Perinatal and early-life cobalt exposure impairs essential metal metabolism in immature ICR mice

Anatoly V. Skalny, Yordanka Gluhcheva, Olga P. Ajsuvakova, Ekaterina Pavlova, Emilia Petrova, Pavel Rashev, Ivelin Vladov, Roza A. Shakieva, Michael Aschner, Alexey A. Tinkov

Research output: Contribution to journalArticlepeer-review

1 Scopus citations


The objective of the present study was to assess the impact of cobalt (Co) exposure on tissue distribution of iron (Fe), copper (Cu), manganese (Mn), and zinc (Zn), as well as serum hepcidin levels in immature mice (18, 25, 30 days). Pregnant mice were exposed to 75 mg/kg b.w. cobalt chloride (CoCl2 × 6H2O) with drinking water starting from 3 days before delivery and during lactation. At weaning (day 25) the offspring were separated and housed in individual cages with subsequent exposure to 75 mg/kg b.w. CoCl2 until 30 days postnatally. Evaluation of tissue metal levels was performed by an inductively coupled plasma-mass spectrometry (ICP-MS). Serum hepcidin level was assayed by enzyme linked immunosorbent assay (ELISA). Cobalt exposure resulted in a time- and tissue-dependent increase in Co levels in kidney, spleen, liver, muscle, erythrocytes, and serum on days 18, 25, and 30. In parallel with increasing Co levels, CoCl2 exposure resulted in a significant accumulation of Cu, Fe, Mn, and Zn in the studied tissues, with the effect being most pronounced in 25-day-old mice. Cobalt exposure significantly increased serum hepcidin levels only in day18 mice. The obtained data demonstrate that Co exposure may alter essential metal metabolism in vivo.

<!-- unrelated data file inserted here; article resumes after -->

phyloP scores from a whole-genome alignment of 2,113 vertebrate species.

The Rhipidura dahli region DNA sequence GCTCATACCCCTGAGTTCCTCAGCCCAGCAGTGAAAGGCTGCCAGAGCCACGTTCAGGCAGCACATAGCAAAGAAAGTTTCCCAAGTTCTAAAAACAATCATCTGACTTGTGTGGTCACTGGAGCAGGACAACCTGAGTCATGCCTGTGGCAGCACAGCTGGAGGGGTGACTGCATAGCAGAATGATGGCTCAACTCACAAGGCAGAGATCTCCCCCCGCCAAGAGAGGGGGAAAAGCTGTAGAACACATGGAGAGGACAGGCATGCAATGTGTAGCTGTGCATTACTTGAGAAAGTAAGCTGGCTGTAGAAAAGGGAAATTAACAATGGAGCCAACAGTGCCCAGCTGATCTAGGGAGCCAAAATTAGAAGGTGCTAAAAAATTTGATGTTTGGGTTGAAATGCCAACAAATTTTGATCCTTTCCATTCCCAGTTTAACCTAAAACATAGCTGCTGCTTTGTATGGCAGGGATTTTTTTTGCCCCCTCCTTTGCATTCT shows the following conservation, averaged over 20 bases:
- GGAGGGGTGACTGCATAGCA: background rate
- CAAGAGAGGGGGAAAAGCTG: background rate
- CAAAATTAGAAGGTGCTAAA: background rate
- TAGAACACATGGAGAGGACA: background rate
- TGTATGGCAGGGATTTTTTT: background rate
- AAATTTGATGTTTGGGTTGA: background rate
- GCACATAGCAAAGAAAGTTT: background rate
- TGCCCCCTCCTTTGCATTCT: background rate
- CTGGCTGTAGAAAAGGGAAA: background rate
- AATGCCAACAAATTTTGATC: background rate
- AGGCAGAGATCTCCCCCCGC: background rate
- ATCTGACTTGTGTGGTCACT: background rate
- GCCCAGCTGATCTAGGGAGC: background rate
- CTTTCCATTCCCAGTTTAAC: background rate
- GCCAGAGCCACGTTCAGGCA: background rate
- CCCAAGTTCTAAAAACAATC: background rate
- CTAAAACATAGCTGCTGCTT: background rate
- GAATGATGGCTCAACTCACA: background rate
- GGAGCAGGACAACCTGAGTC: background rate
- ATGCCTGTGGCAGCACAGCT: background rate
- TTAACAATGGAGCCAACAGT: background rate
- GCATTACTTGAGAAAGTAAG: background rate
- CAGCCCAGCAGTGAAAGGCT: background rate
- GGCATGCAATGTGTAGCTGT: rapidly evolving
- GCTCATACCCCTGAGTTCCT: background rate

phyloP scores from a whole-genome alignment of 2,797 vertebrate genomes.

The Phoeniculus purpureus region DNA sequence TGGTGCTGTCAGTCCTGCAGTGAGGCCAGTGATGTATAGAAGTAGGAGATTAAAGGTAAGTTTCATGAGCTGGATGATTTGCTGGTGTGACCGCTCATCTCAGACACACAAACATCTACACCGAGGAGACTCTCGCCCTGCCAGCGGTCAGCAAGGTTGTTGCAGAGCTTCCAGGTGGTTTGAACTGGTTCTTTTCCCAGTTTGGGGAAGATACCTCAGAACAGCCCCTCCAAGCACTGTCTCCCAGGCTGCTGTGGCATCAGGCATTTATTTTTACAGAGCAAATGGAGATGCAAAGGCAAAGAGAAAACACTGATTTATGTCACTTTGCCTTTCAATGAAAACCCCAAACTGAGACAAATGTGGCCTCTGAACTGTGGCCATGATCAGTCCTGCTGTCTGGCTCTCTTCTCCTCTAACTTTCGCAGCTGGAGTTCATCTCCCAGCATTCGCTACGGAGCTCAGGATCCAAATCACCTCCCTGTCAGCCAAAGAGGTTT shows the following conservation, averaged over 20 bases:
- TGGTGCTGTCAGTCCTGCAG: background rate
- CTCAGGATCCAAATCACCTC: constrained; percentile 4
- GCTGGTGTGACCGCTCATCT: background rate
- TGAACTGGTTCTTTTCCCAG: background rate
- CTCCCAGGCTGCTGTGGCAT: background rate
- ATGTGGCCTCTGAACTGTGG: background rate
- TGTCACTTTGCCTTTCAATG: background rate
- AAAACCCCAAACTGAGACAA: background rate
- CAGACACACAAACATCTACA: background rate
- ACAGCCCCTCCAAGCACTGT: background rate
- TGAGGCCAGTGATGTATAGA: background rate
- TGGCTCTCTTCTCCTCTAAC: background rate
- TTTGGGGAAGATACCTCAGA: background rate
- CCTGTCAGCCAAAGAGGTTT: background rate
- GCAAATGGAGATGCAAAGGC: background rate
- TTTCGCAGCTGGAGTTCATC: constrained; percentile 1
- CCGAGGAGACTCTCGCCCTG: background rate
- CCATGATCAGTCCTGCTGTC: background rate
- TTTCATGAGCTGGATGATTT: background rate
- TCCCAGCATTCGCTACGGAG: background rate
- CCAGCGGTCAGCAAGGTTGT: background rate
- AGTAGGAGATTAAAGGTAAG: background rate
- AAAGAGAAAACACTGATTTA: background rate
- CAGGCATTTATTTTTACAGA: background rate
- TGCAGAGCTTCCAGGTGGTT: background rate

Original languageEnglish (US)
Article number111973
JournalFood and Chemical Toxicology
StatePublished - Mar 2021


  • Cobalt
  • Copper
  • Hepcidin
  • Iron
  • Toxicity

ASJC Scopus subject areas

  • Food Science
  • Toxicology


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